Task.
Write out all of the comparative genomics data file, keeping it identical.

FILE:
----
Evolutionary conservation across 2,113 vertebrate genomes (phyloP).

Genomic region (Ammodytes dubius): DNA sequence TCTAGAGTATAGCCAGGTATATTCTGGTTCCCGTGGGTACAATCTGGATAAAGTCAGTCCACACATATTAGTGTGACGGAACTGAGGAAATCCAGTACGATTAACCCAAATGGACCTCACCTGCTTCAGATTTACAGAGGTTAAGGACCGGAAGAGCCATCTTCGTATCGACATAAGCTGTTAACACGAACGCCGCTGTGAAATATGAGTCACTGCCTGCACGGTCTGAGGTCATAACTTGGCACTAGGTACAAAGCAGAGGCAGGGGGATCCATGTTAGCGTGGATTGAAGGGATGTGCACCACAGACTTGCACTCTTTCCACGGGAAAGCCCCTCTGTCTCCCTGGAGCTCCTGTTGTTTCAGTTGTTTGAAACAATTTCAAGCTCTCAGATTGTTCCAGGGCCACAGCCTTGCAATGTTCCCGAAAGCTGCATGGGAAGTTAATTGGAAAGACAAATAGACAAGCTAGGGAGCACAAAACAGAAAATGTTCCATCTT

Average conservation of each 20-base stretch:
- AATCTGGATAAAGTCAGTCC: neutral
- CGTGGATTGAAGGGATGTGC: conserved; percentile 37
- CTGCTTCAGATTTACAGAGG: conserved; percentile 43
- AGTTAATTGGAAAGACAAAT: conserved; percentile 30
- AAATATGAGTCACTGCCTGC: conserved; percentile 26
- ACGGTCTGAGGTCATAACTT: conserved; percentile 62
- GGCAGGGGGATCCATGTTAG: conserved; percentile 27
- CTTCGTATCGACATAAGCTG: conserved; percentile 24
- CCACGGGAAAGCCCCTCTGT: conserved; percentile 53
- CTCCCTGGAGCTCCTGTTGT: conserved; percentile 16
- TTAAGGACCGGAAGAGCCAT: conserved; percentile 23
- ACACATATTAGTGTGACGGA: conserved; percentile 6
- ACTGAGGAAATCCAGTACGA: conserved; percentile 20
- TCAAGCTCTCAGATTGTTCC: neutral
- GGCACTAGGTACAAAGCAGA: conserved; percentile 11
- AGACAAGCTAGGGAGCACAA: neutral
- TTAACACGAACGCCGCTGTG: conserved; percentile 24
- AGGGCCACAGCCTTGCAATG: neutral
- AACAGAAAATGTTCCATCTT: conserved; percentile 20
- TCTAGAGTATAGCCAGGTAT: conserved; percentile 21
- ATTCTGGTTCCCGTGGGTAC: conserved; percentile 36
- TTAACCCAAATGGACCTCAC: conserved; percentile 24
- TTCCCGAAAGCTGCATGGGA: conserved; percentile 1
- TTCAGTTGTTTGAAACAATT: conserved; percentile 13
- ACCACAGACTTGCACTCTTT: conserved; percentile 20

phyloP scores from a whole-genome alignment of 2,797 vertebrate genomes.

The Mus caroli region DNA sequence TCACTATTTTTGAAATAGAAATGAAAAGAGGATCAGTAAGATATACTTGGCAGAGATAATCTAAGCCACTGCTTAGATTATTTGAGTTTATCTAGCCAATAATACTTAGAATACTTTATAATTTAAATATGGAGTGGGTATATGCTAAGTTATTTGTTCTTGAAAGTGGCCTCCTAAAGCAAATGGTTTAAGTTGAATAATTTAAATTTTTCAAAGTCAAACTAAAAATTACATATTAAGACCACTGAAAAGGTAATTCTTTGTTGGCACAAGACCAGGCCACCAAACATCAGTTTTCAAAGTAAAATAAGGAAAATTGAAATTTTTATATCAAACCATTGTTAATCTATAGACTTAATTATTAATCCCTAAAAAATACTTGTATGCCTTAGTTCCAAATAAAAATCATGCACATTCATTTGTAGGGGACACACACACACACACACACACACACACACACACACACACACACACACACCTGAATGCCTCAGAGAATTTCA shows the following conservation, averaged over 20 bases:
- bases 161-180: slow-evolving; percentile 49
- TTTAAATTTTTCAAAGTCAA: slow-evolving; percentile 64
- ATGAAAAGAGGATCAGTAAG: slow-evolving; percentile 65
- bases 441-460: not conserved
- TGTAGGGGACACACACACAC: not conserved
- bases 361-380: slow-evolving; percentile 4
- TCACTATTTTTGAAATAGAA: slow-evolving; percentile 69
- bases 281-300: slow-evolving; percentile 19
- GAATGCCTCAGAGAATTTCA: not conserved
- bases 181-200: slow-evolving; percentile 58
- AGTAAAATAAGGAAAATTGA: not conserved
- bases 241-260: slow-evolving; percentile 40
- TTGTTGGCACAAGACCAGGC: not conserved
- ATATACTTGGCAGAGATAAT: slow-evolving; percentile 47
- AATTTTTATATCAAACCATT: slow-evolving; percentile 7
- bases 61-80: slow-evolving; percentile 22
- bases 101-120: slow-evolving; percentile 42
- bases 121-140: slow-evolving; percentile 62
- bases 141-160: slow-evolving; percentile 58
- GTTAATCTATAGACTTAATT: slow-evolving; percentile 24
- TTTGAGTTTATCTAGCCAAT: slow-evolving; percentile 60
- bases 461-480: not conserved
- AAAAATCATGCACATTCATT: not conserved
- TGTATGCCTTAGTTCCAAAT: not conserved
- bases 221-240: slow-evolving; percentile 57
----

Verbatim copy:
Evolutionary conservation across 2,113 vertebrate genomes (phyloP).

Genomic region (Ammodytes dubius): DNA sequence TCTAGAGTATAGCCAGGTATATTCTGGTTCCCGTGGGTACAATCTGGATAAAGTCAGTCCACACATATTAGTGTGACGGAACTGAGGAAATCCAGTACGATTAACCCAAATGGACCTCACCTGCTTCAGATTTACAGAGGTTAAGGACCGGAAGAGCCATCTTCGTATCGACATAAGCTGTTAACACGAACGCCGCTGTGAAATATGAGTCACTGCCTGCACGGTCTGAGGTCATAACTTGGCACTAGGTACAAAGCAGAGGCAGGGGGATCCATGTTAGCGTGGATTGAAGGGATGTGCACCACAGACTTGCACTCTTTCCACGGGAAAGCCCCTCTGTCTCCCTGGAGCTCCTGTTGTTTCAGTTGTTTGAAACAATTTCAAGCTCTCAGATTGTTCCAGGGCCACAGCCTTGCAATGTTCCCGAAAGCTGCATGGGAAGTTAATTGGAAAGACAAATAGACAAGCTAGGGAGCACAAAACAGAAAATGTTCCATCTT

Average conservation of each 20-base stretch:
- AATCTGGATAAAGTCAGTCC: neutral
- CGTGGATTGAAGGGATGTGC: conserved; percentile 37
- CTGCTTCAGATTTACAGAGG: conserved; percentile 43
- AGTTAATTGGAAAGACAAAT: conserved; percentile 30
- AAATATGAGTCACTGCCTGC: conserved; percentile 26
- ACGGTCTGAGGTCATAACTT: conserved; percentile 62
- GGCAGGGGGATCCATGTTAG: conserved; percentile 27
- CTTCGTATCGACATAAGCTG: conserved; percentile 24
- CCACGGGAAAGCCCCTCTGT: conserved; percentile 53
- CTCCCTGGAGCTCCTGTTGT: conserved; percentile 16
- TTAAGGACCGGAAGAGCCAT: conserved; percentile 23
- ACACATATTAGTGTGACGGA: conserved; percentile 6
- ACTGAGGAAATCCAGTACGA: conserved; percentile 20
- TCAAGCTCTCAGATTGTTCC: neutral
- GGCACTAGGTACAAAGCAGA: conserved; percentile 11
- AGACAAGCTAGGGAGCACAA: neutral
- TTAACACGAACGCCGCTGTG: conserved; percentile 24
- AGGGCCACAGCCTTGCAATG: neutral
- AACAGAAAATGTTCCATCTT: conserved; percentile 20
- TCTAGAGTATAGCCAGGTAT: conserved; percentile 21
- ATTCTGGTTCCCGTGGGTAC: conserved; percentile 36
- TTAACCCAAATGGACCTCAC: conserved; percentile 24
- TTCCCGAAAGCTGCATGGGA: conserved; percentile 1
- TTCAGTTGTTTGAAACAATT: conserved; percentile 13
- ACCACAGACTTGCACTCTTT: conserved; percentile 20

phyloP scores from a whole-genome alignment of 2,797 vertebrate genomes.

The Mus caroli region DNA sequence TCACTATTTTTGAAATAGAAATGAAAAGAGGATCAGTAAGATATACTTGGCAGAGATAATCTAAGCCACTGCTTAGATTATTTGAGTTTATCTAGCCAATAATACTTAGAATACTTTATAATTTAAATATGGAGTGGGTATATGCTAAGTTATTTGTTCTTGAAAGTGGCCTCCTAAAGCAAATGGTTTAAGTTGAATAATTTAAATTTTTCAAAGTCAAACTAAAAATTACATATTAAGACCACTGAAAAGGTAATTCTTTGTTGGCACAAGACCAGGCCACCAAACATCAGTTTTCAAAGTAAAATAAGGAAAATTGAAATTTTTATATCAAACCATTGTTAATCTATAGACTTAATTATTAATCCCTAAAAAATACTTGTATGCCTTAGTTCCAAATAAAAATCATGCACATTCATTTGTAGGGGACACACACACACACACACACACACACACACACACACACACACACACACACCTGAATGCCTCAGAGAATTTCA shows the following conservation, averaged over 20 bases:
- bases 161-180: slow-evolving; percentile 49
- TTTAAATTTTTCAAAGTCAA: slow-evolving; percentile 64
- ATGAAAAGAGGATCAGTAAG: slow-evolving; percentile 65
- bases 441-460: not conserved
- TGTAGGGGACACACACACAC: not conserved
- bases 361-380: slow-evolving; percentile 4
- TCACTATTTTTGAAATAGAA: slow-evolving; percentile 69
- bases 281-300: slow-evolving; percentile 19
- GAATGCCTCAGAGAATTTCA: not conserved
- bases 181-200: slow-evolving; percentile 58
- AGTAAAATAAGGAAAATTGA: not conserved
- bases 241-260: slow-evolving; percentile 40
- TTGTTGGCACAAGACCAGGC: not conserved
- ATATACTTGGCAGAGATAAT: slow-evolving; percentile 47
- AATTTTTATATCAAACCATT: slow-evolving; percentile 7
- bases 61-80: slow-evolving; percentile 22
- bases 101-120: slow-evolving; percentile 42
- bases 121-140: slow-evolving; percentile 62
- bases 141-160: slow-evolving; percentile 58
- GTTAATCTATAGACTTAATT: slow-evolving; percentile 24
- TTTGAGTTTATCTAGCCAAT: slow-evolving; percentile 60
- bases 461-480: not conserved
- AAAAATCATGCACATTCATT: not conserved
- TGTATGCCTTAGTTCCAAAT: not conserved
- bases 221-240: slow-evolving; percentile 57